Sunday night our CityReach team had our last preparation session before our departure for this grand adventure.
It was a bit… awkward.
Well, it was for a moment now and then.
Of course, we could say the same for our time of commissioning prayer as various individuals came along and put their hands on our shoulders as they prayed for us. Some people are rather uncomfortable with such things. But then I suppose that’s part of the point of this whole project.
Well, sort of…
Our mission is to go and give expression to the gospel of grace in word and in deed. But, for most of us, much that is involved in this mission is beyond our everyday comfort zone. That is to say that most of us are not particularly comfortable going and doing what we are going to go and do.
When we think about it, we know that very little healthy growth—physically, emotionally, or spiritually—happens when we are comfortable. Just like muscles don’t grow until we push them to their capacity, well beyond comfort, our comfort zones need to be stretched now and then by pushing ourselves.
Sunday night, as we sat in the familiar, comfortable confines of my living room, some of us stretched our comfort zones by telling our faith story. We shared how we met Jesus and how He is working in our lives. Most of us don’t talk about that very freely. And that’s a comfort zone that surely needed to be stretched.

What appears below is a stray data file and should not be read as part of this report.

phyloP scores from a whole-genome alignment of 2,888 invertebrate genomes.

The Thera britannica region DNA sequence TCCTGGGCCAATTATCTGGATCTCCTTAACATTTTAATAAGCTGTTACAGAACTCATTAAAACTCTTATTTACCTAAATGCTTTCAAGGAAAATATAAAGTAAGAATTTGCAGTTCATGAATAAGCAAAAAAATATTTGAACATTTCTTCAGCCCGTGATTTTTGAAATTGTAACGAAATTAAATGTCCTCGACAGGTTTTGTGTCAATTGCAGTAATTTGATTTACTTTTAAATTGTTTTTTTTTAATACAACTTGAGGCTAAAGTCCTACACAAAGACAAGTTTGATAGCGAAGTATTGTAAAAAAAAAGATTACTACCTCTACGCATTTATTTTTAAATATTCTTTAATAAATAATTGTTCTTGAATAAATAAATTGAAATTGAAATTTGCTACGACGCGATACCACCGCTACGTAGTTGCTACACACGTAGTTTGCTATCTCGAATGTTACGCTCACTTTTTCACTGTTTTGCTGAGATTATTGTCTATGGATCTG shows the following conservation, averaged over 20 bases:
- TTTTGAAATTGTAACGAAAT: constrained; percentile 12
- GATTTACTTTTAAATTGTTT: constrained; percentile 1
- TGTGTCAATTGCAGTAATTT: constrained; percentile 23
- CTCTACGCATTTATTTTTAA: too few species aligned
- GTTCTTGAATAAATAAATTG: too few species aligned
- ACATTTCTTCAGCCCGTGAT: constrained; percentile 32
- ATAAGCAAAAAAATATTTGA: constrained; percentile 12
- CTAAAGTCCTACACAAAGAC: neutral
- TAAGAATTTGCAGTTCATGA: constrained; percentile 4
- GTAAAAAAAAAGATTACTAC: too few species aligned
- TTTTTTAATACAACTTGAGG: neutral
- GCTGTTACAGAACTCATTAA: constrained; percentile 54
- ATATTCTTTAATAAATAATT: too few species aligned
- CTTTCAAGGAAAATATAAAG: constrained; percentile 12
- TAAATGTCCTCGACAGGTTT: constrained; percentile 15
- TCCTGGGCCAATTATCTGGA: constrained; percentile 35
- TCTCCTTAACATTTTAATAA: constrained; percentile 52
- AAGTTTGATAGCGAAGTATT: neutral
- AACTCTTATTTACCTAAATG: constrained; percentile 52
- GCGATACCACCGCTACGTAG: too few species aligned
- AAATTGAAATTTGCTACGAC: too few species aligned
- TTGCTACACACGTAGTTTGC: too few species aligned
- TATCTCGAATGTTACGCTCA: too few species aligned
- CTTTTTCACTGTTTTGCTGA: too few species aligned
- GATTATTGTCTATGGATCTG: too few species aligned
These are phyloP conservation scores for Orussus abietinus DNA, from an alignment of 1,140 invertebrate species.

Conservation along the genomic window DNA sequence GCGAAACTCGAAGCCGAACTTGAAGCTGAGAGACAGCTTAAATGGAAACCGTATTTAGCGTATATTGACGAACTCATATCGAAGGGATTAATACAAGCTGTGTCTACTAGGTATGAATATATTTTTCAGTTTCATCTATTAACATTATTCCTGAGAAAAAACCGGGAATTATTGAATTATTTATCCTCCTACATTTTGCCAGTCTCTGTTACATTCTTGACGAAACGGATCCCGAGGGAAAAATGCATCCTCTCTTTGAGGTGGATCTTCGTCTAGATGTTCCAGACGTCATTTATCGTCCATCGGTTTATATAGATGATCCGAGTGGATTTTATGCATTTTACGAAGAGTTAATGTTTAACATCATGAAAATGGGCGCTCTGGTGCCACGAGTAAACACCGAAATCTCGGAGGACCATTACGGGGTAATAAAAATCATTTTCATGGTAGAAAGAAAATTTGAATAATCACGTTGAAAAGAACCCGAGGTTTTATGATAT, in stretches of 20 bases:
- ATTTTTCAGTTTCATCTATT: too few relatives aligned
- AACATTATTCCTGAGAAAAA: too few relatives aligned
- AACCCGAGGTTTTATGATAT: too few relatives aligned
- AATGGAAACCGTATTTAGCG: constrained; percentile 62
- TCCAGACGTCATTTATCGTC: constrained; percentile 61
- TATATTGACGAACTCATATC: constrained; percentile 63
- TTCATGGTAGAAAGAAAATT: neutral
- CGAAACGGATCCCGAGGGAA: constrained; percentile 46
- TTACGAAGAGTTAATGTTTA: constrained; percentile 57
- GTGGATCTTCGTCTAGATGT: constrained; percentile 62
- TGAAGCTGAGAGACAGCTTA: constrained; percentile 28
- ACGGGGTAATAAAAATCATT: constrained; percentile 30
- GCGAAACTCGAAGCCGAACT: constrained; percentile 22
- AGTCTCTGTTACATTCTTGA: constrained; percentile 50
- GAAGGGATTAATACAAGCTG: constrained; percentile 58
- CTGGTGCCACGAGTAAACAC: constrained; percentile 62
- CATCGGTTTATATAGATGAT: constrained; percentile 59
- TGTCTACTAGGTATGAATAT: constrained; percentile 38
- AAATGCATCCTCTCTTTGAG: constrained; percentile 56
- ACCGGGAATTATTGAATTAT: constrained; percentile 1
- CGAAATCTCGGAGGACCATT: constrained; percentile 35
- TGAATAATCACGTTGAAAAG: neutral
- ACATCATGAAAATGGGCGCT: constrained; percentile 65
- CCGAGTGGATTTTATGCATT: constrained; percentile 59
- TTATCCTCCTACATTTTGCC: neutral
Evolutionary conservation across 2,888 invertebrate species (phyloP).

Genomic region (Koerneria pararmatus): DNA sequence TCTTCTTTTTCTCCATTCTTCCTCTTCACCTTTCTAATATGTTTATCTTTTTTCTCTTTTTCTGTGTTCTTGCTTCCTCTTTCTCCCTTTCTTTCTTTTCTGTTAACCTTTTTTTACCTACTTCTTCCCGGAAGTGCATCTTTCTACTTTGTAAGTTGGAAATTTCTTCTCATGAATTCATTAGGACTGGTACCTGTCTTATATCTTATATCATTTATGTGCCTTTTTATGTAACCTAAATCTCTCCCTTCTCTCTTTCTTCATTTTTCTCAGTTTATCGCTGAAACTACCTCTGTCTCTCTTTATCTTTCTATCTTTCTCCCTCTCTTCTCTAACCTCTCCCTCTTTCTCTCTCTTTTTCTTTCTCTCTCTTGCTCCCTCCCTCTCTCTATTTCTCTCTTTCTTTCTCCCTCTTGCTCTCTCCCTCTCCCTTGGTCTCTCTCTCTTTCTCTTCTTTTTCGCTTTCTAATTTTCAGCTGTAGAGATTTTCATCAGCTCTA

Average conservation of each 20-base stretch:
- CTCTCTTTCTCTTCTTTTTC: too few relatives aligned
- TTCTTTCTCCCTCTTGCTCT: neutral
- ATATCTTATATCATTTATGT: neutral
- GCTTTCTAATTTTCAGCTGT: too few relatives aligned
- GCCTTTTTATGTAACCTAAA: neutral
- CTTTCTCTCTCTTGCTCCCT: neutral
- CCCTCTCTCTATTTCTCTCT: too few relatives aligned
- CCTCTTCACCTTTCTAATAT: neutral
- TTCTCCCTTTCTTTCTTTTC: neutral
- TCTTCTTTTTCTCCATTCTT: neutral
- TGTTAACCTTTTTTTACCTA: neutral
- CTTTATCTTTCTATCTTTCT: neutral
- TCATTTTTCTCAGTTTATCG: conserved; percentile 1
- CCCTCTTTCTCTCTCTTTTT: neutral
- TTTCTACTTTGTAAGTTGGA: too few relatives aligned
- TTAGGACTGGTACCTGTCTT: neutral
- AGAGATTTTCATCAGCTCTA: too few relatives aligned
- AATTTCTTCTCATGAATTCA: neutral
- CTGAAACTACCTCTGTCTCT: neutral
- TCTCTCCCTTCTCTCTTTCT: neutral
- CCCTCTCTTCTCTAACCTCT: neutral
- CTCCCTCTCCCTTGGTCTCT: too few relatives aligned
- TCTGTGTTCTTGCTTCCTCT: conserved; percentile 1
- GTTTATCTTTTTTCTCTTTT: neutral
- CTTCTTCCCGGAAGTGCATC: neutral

As we go to Detroit to participate in this great ministry, most of us will have our comfort zones stretched in various ways. We will go to unfamiliar places and hear unfamiliar voices. We will join with unfamiliar people to serve and unfamiliar city in unfamiliar ways.
It’s not all comfortable.
But this stretching of our comfort zones is a part of our continued growth as followers of Jesus.
Why would we do that? Why do we need to do that?
I have come to the understanding that my spiritual growth, my ongoing maturing in my faith, is not really about me. It’s about the souls around me that may see God at work in me and want to know Him. That’s why Jesus summed up the whole of God’s commandments in the call to love God and love others.
In taking a group of students and leaders across the country to serve the kingdom in uncomfortable ways, we can stretch our comfort zones in a way that we hope and pray will lead to greater, more significant and deliberate and impactful ways right here at home when we return.
Ultimately, it is the essence of following Jesus that Paul the Apostle described so powerfully in his letter to the Philippian church:
Have this mind among yourselves, which is yours in Christ Jesus, who, though he was in the form of God, did not count equality with God a thing to be grasped, but emptied himself, by taking the form of a servant, being born in the likeness of men. And being found in human form, he humbled himself by becoming obedient to the point of death, even death on a cross. (Philippians 2.5-8)
When we consider what Jesus left behind to make a way for us to be with Him, how can we not step up in gratitude and start stretching our comfort zone?
Father, stretch us beyond our comfort zone – for our good and for Your glory.